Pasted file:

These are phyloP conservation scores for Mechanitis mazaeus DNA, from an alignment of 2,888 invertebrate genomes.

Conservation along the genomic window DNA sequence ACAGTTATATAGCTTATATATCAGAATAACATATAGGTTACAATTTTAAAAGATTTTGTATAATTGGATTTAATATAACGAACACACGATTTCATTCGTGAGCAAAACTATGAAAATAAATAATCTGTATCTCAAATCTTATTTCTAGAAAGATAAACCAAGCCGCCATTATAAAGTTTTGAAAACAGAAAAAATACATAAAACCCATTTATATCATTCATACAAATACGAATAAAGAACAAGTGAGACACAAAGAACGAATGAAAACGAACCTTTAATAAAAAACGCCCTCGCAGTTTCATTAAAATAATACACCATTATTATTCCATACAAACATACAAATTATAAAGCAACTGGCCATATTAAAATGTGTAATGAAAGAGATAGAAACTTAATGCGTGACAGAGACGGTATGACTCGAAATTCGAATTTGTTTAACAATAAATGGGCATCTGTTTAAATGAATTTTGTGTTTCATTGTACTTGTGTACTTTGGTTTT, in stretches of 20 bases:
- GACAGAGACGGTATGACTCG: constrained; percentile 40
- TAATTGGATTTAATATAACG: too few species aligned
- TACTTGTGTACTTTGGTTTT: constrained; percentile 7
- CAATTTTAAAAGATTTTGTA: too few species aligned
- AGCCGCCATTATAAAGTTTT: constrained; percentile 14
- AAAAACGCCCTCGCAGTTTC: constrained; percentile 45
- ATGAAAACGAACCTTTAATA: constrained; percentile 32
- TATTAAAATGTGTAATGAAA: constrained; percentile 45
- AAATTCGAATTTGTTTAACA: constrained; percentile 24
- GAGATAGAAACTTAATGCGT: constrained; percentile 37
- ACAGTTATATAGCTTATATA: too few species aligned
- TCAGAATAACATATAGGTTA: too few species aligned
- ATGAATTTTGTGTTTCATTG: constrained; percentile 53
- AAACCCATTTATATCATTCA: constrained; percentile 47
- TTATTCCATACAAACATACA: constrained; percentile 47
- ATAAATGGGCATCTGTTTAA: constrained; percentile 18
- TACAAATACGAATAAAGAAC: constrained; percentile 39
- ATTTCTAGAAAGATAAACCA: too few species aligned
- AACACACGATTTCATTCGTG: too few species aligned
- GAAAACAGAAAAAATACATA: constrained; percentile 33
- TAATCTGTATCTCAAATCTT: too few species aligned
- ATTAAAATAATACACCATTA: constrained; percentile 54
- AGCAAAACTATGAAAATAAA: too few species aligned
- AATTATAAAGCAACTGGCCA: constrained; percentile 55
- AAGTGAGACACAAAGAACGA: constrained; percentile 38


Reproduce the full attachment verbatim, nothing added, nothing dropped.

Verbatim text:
These are phyloP conservation scores for Mechanitis mazaeus DNA, from an alignment of 2,888 invertebrate genomes.

Conservation along the genomic window DNA sequence ACAGTTATATAGCTTATATATCAGAATAACATATAGGTTACAATTTTAAAAGATTTTGTATAATTGGATTTAATATAACGAACACACGATTTCATTCGTGAGCAAAACTATGAAAATAAATAATCTGTATCTCAAATCTTATTTCTAGAAAGATAAACCAAGCCGCCATTATAAAGTTTTGAAAACAGAAAAAATACATAAAACCCATTTATATCATTCATACAAATACGAATAAAGAACAAGTGAGACACAAAGAACGAATGAAAACGAACCTTTAATAAAAAACGCCCTCGCAGTTTCATTAAAATAATACACCATTATTATTCCATACAAACATACAAATTATAAAGCAACTGGCCATATTAAAATGTGTAATGAAAGAGATAGAAACTTAATGCGTGACAGAGACGGTATGACTCGAAATTCGAATTTGTTTAACAATAAATGGGCATCTGTTTAAATGAATTTTGTGTTTCATTGTACTTGTGTACTTTGGTTTT, in stretches of 20 bases:
- GACAGAGACGGTATGACTCG: constrained; percentile 40
- TAATTGGATTTAATATAACG: too few species aligned
- TACTTGTGTACTTTGGTTTT: constrained; percentile 7
- CAATTTTAAAAGATTTTGTA: too few species aligned
- AGCCGCCATTATAAAGTTTT: constrained; percentile 14
- AAAAACGCCCTCGCAGTTTC: constrained; percentile 45
- ATGAAAACGAACCTTTAATA: constrained; percentile 32
- TATTAAAATGTGTAATGAAA: constrained; percentile 45
- AAATTCGAATTTGTTTAACA: constrained; percentile 24
- GAGATAGAAACTTAATGCGT: constrained; percentile 37
- ACAGTTATATAGCTTATATA: too few species aligned
- TCAGAATAACATATAGGTTA: too few species aligned
- ATGAATTTTGTGTTTCATTG: constrained; percentile 53
- AAACCCATTTATATCATTCA: constrained; percentile 47
- TTATTCCATACAAACATACA: constrained; percentile 47
- ATAAATGGGCATCTGTTTAA: constrained; percentile 18
- TACAAATACGAATAAAGAAC: constrained; percentile 39
- ATTTCTAGAAAGATAAACCA: too few species aligned
- AACACACGATTTCATTCGTG: too few species aligned
- GAAAACAGAAAAAATACATA: constrained; percentile 33
- TAATCTGTATCTCAAATCTT: too few species aligned
- ATTAAAATAATACACCATTA: constrained; percentile 54
- AGCAAAACTATGAAAATAAA: too few species aligned
- AATTATAAAGCAACTGGCCA: constrained; percentile 55
- AAGTGAGACACAAAGAACGA: constrained; percentile 38